External developments will have a significant impact on the Sri Lankan economy this year. While a few international developments have turned favourable recently, others are unfavourable.
International oil prices have shown signs of decreasing in recent weeks owing to reduced demand for oil from European countries and increased supplies from Saudi Arabia and other oil-producing countries. If this trend continues then there would be significant relief for the trade balance and the balance of payments. On the other hand, the instability and slowdown of European economies could affect exports adversely.
Even before the prospect of relief from oil prices, there was a wave of economic optimism generated by the reduction in consumer imports as a result of the several policy measures. This reduction in consumer imports is considered a sign that the recent policy measures have had a significant impact on reducing imports. Since there has been a reduction of consumer imports by 2.2 per cent in the first two months, it is reasonable to expect the reduction of imports to gain momentum. However this reduction has been only in consumer imports. Intermediate and investment goods imports have not shown a similar reduction.
Furthermore, the country's exports are a matter of concern. The growth in total exports is a meagre 3.3 percent in the first two months. Industrial export growth is minimal, while agricultural export earnings have declined. Unfavourable developments, especially in Europe, and the global economic slowdown could affect export demand and export prices. Therefore, the advantage in reduced oil prices may be offset by lesser earnings from exports.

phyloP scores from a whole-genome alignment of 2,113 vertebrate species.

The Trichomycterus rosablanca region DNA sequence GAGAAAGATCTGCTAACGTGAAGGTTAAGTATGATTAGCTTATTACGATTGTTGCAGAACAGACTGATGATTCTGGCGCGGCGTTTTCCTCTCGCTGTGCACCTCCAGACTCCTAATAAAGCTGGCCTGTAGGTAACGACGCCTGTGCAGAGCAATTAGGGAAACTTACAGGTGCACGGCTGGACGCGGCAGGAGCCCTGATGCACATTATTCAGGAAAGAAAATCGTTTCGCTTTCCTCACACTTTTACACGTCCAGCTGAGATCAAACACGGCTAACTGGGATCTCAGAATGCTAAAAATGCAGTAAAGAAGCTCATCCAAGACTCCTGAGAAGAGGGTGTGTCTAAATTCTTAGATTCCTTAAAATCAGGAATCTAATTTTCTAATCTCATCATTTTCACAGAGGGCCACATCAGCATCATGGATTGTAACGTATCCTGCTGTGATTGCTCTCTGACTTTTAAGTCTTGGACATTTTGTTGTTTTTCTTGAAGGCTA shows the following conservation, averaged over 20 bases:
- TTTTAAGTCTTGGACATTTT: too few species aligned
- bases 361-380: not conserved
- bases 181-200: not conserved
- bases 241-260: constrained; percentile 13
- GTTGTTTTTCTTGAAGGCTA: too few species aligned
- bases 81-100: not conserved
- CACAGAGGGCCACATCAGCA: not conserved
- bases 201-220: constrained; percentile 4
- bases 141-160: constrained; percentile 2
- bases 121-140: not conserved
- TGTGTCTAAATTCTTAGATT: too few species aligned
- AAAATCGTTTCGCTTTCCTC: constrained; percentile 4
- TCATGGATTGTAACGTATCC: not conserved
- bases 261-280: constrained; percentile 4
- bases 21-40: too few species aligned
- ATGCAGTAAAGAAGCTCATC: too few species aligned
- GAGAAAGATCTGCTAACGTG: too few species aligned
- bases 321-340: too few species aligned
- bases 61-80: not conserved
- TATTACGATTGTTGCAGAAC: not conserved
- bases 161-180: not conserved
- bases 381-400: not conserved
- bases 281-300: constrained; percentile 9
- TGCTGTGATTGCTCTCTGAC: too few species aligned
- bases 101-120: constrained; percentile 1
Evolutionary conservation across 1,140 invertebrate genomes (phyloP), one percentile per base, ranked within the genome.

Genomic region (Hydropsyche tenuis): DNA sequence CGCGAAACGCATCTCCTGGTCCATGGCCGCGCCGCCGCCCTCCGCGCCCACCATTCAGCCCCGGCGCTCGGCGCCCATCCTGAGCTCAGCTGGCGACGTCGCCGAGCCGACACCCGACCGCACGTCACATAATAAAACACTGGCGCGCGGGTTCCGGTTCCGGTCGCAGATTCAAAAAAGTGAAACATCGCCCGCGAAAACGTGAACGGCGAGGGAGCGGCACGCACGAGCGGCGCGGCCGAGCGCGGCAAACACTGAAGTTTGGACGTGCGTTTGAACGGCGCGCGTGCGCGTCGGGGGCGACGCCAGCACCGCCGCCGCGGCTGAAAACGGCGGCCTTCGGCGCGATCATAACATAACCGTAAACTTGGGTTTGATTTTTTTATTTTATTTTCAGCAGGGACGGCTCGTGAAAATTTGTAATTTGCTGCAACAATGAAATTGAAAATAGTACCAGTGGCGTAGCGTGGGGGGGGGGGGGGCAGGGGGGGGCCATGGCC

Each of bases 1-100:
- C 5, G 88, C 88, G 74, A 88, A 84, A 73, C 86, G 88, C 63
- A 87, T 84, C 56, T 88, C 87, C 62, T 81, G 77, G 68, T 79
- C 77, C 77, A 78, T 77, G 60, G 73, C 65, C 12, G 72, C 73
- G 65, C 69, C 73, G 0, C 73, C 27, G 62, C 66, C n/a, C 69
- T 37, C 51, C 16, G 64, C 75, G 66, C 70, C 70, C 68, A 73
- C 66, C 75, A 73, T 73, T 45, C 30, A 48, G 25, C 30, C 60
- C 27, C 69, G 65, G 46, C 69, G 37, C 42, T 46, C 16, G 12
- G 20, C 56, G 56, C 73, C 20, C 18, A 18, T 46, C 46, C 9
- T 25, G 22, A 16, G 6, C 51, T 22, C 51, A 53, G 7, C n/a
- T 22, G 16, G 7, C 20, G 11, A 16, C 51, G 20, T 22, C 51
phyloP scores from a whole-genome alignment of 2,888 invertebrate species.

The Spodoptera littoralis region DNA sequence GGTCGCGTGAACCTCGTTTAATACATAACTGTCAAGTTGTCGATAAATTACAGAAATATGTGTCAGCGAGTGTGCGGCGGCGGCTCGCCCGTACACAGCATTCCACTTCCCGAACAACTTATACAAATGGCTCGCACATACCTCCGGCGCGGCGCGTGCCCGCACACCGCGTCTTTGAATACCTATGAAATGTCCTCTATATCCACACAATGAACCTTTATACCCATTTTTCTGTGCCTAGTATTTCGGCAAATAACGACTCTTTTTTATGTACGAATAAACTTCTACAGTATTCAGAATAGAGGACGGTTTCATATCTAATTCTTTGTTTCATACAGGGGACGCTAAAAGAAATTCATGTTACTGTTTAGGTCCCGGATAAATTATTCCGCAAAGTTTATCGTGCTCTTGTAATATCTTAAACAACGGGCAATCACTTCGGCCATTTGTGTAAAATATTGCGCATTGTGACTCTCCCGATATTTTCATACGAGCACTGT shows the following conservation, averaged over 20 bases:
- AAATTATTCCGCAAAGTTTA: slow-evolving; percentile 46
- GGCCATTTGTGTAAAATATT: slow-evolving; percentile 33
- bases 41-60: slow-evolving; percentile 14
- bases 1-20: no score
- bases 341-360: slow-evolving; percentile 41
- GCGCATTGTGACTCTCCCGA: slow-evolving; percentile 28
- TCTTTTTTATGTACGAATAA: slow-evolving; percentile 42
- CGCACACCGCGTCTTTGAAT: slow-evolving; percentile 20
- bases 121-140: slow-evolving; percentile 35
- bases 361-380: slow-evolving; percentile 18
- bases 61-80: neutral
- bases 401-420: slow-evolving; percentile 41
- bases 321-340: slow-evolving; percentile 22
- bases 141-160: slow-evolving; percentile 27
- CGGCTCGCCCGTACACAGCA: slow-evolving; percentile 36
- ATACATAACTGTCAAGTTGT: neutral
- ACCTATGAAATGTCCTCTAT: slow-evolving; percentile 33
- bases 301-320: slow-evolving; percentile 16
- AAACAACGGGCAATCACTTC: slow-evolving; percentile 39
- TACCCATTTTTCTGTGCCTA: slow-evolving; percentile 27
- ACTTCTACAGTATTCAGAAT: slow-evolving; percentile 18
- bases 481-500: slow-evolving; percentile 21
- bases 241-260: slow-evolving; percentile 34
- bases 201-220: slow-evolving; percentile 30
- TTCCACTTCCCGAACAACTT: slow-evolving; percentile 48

Volatile oil prices
Therefore the favourable developments require to be treated cautiously, as they have their downsides and could generate exaggerated expectations. Oil prices are basically volatile. While the current European political changes and disruptions have reduced international demand for oil, there could be supply factors that could affect oil prices adversely. The Iranian oil embargo and turmoil in the Middle East could reduce the supply of oil, if the region becomes unstable. Even the expectation of such a curtailment could lead to speculation that could increase oil prices once again.
As an oil-consuming country that is significantly affected by oil prices, domestic policies should not be based on optimistic expectations of oil price decreases. Currently oil expenditure constitutes 25 per cent of import expenditure and any increase in prices of oil would have an adverse impact on the trade balance. The tariff increases and efforts at conservation of oil consumption especially by the reduction of electricity consumption have been useful measures. If the impending monsoon is a full blown one there is a possibility of reducing thermal electricity generation to reduce oil use. This is anyone's guess and everyone's hope.
It is the extent of oil imports and other intermediate imports that would have a significant impact on the trade balance. While consumer imports that at most contribute 20 percent of import expenditure have declined and may be reduced even more, intermediate import expenditure has increased in the first two months of the year by as much as 22 percent. It is the reduction of these imports that will have a beneficial impact on the trade balance.